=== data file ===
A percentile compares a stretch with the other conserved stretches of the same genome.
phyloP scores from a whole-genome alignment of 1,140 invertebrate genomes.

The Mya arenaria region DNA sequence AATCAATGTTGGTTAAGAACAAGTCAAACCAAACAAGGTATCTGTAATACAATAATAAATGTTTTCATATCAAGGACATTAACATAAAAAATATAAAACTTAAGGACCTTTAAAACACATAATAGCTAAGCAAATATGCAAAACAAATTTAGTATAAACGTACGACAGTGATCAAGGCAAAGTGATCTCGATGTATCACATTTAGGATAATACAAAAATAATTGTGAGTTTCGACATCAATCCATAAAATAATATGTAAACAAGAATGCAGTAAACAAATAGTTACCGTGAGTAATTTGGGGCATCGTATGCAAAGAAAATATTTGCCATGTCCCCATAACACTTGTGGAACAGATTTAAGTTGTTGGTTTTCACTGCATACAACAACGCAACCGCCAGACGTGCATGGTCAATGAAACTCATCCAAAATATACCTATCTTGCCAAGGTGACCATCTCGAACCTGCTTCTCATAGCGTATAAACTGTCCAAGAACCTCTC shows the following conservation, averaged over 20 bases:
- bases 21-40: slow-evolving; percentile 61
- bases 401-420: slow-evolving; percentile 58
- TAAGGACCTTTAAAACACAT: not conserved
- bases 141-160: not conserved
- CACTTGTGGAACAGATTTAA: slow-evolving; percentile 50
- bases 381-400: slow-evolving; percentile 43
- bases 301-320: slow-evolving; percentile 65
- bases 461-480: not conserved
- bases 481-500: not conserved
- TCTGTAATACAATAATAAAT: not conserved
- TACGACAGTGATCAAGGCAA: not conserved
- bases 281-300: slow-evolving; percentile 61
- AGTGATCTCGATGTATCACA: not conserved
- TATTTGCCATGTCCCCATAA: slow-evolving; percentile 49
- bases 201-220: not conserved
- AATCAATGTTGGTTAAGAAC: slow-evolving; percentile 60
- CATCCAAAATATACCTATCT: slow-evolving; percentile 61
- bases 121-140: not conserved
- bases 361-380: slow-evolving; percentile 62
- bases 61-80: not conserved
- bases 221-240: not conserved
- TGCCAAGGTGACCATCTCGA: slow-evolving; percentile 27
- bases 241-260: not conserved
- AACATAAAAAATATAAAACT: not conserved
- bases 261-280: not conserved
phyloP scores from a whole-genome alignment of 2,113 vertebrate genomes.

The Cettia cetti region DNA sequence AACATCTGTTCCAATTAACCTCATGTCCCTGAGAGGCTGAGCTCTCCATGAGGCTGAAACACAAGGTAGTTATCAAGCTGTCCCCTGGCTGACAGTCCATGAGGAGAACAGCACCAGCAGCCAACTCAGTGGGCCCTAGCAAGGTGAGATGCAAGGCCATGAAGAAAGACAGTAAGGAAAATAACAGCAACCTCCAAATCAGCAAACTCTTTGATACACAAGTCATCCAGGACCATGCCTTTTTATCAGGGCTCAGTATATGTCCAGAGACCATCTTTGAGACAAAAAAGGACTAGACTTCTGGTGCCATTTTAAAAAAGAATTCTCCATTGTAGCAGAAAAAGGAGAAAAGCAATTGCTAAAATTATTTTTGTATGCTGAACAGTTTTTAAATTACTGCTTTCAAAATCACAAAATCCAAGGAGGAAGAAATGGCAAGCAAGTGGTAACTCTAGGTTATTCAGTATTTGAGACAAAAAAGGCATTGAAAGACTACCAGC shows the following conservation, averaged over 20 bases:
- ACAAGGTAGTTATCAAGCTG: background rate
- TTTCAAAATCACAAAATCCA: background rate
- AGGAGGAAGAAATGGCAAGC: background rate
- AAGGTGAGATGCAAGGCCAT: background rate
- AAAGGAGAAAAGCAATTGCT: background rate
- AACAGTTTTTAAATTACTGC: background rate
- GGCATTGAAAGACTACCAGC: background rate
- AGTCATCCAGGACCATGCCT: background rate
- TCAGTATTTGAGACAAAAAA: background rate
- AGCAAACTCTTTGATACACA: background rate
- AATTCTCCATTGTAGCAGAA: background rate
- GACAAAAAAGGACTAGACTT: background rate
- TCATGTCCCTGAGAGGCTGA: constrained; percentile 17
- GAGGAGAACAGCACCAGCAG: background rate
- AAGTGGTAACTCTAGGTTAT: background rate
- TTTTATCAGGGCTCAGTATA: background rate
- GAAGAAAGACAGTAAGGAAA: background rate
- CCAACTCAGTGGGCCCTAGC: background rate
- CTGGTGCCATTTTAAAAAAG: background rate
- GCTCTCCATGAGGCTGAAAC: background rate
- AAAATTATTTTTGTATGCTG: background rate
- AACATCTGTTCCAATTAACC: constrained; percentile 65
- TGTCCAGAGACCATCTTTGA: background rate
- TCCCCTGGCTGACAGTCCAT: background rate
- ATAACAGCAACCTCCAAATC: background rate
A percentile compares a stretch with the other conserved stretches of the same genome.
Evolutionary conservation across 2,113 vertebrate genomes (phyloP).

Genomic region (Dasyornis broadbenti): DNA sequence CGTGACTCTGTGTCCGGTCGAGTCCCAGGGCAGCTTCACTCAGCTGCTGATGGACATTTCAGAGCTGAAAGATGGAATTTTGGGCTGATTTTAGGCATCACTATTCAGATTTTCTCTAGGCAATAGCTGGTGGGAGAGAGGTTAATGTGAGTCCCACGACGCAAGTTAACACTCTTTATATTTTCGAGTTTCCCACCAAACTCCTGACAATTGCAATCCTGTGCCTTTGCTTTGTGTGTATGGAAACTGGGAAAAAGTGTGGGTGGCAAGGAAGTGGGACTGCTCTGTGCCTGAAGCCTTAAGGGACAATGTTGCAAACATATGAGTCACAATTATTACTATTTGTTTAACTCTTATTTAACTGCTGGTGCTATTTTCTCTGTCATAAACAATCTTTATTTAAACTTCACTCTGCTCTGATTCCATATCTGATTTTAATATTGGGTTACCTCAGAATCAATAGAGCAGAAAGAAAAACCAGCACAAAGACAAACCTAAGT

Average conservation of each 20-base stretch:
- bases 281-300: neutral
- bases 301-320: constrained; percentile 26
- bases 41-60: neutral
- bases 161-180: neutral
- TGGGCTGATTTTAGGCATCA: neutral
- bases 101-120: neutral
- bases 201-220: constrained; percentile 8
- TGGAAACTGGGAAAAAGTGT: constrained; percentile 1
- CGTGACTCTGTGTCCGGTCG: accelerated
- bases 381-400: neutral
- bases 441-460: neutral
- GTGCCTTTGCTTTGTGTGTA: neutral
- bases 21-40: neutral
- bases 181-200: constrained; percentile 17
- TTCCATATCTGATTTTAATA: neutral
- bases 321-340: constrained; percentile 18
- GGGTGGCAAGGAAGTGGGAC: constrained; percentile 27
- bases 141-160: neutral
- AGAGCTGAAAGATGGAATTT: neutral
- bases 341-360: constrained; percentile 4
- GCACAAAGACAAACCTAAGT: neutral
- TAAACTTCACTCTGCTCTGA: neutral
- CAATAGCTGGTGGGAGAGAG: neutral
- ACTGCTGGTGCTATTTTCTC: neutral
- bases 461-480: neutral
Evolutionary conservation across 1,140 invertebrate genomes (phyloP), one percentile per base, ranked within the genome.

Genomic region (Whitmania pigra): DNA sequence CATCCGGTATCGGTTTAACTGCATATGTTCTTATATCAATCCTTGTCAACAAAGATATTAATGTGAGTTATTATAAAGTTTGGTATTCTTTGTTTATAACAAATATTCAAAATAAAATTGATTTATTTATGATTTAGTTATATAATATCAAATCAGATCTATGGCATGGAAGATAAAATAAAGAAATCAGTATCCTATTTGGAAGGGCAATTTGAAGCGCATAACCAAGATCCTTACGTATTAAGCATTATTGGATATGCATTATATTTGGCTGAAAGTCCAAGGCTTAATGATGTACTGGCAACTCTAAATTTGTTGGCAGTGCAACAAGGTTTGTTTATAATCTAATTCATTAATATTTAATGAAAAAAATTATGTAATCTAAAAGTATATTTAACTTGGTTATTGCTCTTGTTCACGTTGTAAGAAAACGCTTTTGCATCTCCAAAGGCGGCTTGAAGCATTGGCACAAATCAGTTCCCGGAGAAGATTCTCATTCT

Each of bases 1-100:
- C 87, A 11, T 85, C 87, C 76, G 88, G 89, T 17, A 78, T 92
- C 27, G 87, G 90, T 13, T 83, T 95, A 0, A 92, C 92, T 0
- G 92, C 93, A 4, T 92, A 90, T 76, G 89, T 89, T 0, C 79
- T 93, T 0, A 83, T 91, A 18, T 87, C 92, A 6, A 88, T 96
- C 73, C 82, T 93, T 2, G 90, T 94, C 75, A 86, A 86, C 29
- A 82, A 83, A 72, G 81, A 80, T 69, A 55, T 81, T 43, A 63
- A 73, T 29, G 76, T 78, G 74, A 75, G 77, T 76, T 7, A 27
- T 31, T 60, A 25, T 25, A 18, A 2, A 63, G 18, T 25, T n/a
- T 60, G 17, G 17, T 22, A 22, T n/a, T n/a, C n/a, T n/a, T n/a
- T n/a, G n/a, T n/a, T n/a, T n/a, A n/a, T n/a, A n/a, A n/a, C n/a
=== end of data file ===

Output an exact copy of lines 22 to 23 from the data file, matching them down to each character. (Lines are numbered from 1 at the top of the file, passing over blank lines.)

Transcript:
- bases 361-380: slow-evolving; percentile 62
- bases 61-80: not conserved